The public has a short memory for outrage, and next week some other company will certainly pull some anti-consumer stunt that will blessedly take some heat off EA and DICE. It’s only the steady stream of in-depth analysis of Battlefront II, enabled by the preview period on EA Access, that kept such a large amount of attention on it for a solid week. (You can bet your battlecruiser that the next major release from EA won’t have that option.) For example, Take-Two’s CEO said last week that microtransactions will be in every single game the company makes and see you’re already clicking on that story instead of finishing this one.
EA is watching, and so is every other publisher that sees dollar signs whenever they use the phrase “recurrent consumer spending opportunities.” Battlefront II is now more than just one of the big-budget titles set for a winter release, it’s become a symbol of every method the gaming industry is using to actively screw over those players who are still willing to buy full-priced games. Even if you think that the controversy is overblown (and it isn’t), if the game goes on to be a sales success it will postpone the inevitable and very necessary clash of creator and consumer.
Pardon me for the dramatic imagery, but Battlefront II needs to be a line in the sand. Gamers, especially gamers who buy the big, flashy titles at the top of major publishers’ catalogs, need to stop accepting the encroachment of free-to-play structures in premium games as a matter of course.
Oh, and by the way, you can return games on Origin for up to twenty-four hours after purchase.
There Are Other Games to Play
I get it: the allure of multiplayer combat with the characters you love from Star Wars flicks old and new is hard to resist. But according to the first batch of gaming press reviews for Battlefront II, the game is only “pretty good” at best. The new multiplayer battle progression system is unbalanced (even without the pay-to-win elements), the much anticipated single-player mode is short and uninteresting, and big chunks of both modes are off-limits at launch to build up hype for Star Wars: The Last Jedi in December.
I’d be lying if I told you the game isn’t fun. Its authentic Star Wars sights and sounds are digital crack for fans of the series, and there’s an adrenaline-fueled chaos to any multiplayer shooter with dozens of real humans to shoot at on either side. But at the end of the day, this isn’t one of those transcendent experiences that every gamer needs to try at least once. It’s a Battlefront game. EA released one two years ago, and they’ll probably release another one two years from now.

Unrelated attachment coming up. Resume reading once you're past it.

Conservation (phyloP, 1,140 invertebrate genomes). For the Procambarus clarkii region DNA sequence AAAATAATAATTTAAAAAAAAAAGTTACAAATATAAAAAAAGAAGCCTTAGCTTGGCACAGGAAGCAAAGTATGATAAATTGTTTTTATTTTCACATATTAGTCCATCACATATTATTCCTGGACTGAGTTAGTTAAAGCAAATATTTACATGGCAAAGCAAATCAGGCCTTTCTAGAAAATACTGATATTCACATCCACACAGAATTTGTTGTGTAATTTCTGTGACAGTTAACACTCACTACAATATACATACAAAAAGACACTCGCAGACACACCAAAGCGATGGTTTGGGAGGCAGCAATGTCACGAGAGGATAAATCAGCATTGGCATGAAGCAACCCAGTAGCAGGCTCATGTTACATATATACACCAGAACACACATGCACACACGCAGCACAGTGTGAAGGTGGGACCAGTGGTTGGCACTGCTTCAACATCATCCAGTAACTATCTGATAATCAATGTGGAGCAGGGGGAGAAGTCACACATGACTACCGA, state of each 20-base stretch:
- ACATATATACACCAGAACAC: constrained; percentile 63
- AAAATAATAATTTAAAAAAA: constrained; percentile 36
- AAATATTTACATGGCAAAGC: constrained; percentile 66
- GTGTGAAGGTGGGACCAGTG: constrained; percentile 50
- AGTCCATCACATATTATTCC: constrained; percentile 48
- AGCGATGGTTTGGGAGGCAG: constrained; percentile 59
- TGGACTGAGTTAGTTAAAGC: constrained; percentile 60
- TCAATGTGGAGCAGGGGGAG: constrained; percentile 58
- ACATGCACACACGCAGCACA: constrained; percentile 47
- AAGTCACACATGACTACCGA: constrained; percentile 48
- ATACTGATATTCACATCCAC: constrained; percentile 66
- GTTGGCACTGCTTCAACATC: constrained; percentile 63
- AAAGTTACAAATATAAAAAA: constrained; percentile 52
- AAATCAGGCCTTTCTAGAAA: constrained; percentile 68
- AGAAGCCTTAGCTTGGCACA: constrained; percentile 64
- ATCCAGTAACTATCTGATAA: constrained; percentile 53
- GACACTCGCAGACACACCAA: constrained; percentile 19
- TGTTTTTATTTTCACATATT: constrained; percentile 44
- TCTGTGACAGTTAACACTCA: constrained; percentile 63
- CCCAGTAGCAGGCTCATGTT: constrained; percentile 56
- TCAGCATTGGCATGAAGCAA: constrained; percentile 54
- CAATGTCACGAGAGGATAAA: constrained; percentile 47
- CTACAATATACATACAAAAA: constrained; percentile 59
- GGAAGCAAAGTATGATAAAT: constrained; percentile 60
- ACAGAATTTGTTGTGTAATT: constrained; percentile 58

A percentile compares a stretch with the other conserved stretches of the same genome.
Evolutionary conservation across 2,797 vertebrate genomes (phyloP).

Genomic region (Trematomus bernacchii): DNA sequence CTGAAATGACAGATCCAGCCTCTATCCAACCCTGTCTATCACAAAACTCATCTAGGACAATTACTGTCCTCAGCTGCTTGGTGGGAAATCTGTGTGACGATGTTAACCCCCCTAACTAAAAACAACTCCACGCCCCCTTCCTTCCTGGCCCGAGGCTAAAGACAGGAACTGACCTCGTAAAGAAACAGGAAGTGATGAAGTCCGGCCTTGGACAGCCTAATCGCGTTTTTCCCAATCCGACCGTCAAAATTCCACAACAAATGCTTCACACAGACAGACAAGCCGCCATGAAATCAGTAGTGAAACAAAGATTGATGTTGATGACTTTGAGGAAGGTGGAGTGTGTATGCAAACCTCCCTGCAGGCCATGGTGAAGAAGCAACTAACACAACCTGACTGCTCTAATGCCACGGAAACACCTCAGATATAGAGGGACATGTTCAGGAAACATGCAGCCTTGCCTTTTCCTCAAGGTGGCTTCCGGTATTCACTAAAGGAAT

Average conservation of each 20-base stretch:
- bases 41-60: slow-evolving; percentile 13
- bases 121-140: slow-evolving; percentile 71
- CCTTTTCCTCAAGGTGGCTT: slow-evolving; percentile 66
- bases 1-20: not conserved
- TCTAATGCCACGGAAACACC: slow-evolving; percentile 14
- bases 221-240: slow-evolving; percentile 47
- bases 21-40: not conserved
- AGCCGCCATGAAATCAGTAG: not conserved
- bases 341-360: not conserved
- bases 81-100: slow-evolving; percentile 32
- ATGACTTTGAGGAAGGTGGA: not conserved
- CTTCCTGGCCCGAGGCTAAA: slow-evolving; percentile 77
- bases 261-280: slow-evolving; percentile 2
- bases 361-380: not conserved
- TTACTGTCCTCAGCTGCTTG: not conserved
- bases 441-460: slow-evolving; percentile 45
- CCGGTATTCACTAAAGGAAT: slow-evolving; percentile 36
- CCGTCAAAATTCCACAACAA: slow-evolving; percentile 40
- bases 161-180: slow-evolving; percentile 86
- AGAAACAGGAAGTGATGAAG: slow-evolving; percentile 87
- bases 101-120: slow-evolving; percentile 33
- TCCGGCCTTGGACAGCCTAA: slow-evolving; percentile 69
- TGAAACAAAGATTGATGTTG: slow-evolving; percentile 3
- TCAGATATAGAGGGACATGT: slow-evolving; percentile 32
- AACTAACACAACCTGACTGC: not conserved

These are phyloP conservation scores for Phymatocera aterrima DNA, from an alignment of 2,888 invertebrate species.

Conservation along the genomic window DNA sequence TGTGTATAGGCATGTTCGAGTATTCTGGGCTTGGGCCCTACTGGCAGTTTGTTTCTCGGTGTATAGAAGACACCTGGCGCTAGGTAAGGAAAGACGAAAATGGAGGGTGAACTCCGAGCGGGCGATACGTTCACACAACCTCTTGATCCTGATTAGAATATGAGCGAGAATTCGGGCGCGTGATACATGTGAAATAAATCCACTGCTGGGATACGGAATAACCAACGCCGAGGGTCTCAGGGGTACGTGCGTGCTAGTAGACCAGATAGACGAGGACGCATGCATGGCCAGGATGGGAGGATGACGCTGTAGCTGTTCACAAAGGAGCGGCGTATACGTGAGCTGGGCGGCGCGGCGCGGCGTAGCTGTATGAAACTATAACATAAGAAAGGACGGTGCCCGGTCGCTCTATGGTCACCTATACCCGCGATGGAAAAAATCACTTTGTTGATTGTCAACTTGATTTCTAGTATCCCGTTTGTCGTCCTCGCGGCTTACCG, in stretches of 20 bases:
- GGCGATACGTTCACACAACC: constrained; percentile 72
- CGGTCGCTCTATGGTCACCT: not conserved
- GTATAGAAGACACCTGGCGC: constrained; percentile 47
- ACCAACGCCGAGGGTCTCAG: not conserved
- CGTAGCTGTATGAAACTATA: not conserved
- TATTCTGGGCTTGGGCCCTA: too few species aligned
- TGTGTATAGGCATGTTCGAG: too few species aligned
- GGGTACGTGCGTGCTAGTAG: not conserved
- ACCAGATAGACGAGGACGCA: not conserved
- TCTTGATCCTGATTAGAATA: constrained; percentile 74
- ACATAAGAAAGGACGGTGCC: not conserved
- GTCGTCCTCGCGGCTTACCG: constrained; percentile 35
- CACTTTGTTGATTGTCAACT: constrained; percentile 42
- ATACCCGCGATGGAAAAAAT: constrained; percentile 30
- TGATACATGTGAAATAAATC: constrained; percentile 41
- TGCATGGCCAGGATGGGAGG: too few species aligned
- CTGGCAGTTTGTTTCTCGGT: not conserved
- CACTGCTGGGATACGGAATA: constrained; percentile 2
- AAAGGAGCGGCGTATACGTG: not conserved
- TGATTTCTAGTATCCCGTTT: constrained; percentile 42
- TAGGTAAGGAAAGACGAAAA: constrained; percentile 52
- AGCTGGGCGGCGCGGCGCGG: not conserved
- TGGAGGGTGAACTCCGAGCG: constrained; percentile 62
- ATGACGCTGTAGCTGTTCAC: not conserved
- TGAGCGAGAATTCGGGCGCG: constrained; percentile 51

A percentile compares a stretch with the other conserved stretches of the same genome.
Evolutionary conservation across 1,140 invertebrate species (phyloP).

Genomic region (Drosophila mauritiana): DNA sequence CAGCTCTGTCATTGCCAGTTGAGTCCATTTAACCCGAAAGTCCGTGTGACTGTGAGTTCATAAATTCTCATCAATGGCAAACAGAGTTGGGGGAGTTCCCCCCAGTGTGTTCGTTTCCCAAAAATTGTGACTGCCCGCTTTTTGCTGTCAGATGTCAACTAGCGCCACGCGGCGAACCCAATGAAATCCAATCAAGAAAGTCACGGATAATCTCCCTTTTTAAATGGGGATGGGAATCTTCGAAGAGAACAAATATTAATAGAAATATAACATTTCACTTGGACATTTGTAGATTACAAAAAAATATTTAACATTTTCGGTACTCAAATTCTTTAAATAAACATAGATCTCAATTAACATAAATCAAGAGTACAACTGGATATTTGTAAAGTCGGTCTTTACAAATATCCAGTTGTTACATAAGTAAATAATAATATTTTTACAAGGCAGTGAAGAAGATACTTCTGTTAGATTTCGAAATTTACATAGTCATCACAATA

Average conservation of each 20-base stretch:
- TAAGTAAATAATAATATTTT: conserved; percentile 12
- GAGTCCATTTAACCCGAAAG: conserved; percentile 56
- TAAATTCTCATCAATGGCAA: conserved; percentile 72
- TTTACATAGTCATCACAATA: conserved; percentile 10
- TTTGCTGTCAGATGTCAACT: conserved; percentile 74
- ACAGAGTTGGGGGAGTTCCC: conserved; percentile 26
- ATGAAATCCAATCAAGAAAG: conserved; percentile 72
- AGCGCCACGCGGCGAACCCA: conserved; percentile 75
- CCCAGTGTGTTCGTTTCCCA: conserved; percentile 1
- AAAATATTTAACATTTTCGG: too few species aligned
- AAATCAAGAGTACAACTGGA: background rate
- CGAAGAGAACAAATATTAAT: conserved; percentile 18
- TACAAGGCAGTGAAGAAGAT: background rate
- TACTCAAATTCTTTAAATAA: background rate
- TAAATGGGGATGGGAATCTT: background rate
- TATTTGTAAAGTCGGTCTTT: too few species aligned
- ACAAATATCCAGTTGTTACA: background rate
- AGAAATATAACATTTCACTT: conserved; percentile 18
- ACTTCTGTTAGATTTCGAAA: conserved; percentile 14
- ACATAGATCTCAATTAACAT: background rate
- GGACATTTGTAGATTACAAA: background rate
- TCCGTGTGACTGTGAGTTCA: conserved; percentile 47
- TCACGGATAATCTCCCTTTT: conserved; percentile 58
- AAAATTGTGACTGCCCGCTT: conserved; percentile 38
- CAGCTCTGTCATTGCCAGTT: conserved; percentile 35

Just sticking to major AAA releases, you can get that multiplayer rush and a unique setting from EA’s own Battlefield 1. Want an engrossing single-player sci-fi shooter? There’s Titanfall 2, also from EA, which is down to just twenty bucks on PC. In the mood for space combat, of the arcade or simulator variety? Try Strike Suit Zero or Elite Dangerous, respectively.
The phrase “vote with your wallet” is a bit of a cliché, but it’s become so for a reason. This year alone, there are literally thousands of new AAA and indie games hitting the market, and it won’t take you too long to find some that aren’t actively manipulating you to spend real money on fake stuff. The games might be near-limitless, but your free time isn’t…and you can certainly find games to spend it on that aren’t so objectionable.
Hell, if you just have to get your Star Wars juices flowing, the slightly older Battlefront is still very much alive. It uses a more balanced progression system, it doesn’t have pay-to-win microtransactions, and you can grab the original game and all its extra content for less than the non-super-special-limited-deluxe price of the hobbled Battlefront II. It’s missing some of the new characters and vehicles from the latest Star Wars movies, but if all you want is fast-paced multiplayer set to a John Williams score, it will do nicely. And failing that, there are decades of Star Wars games (some of which are really good!) that you can catch up on.
EA’s exclusive license to current Star Wars games, the breathless marketing push for both Battlefront II and The Last Jedi, and the hollow platitudes of DICE’s pre-launch concessions are all designed to make you feel like you need this game. You don’t, and you absolutely don’t need the microtransactions it’s dragging in its wake. Try not to forget it.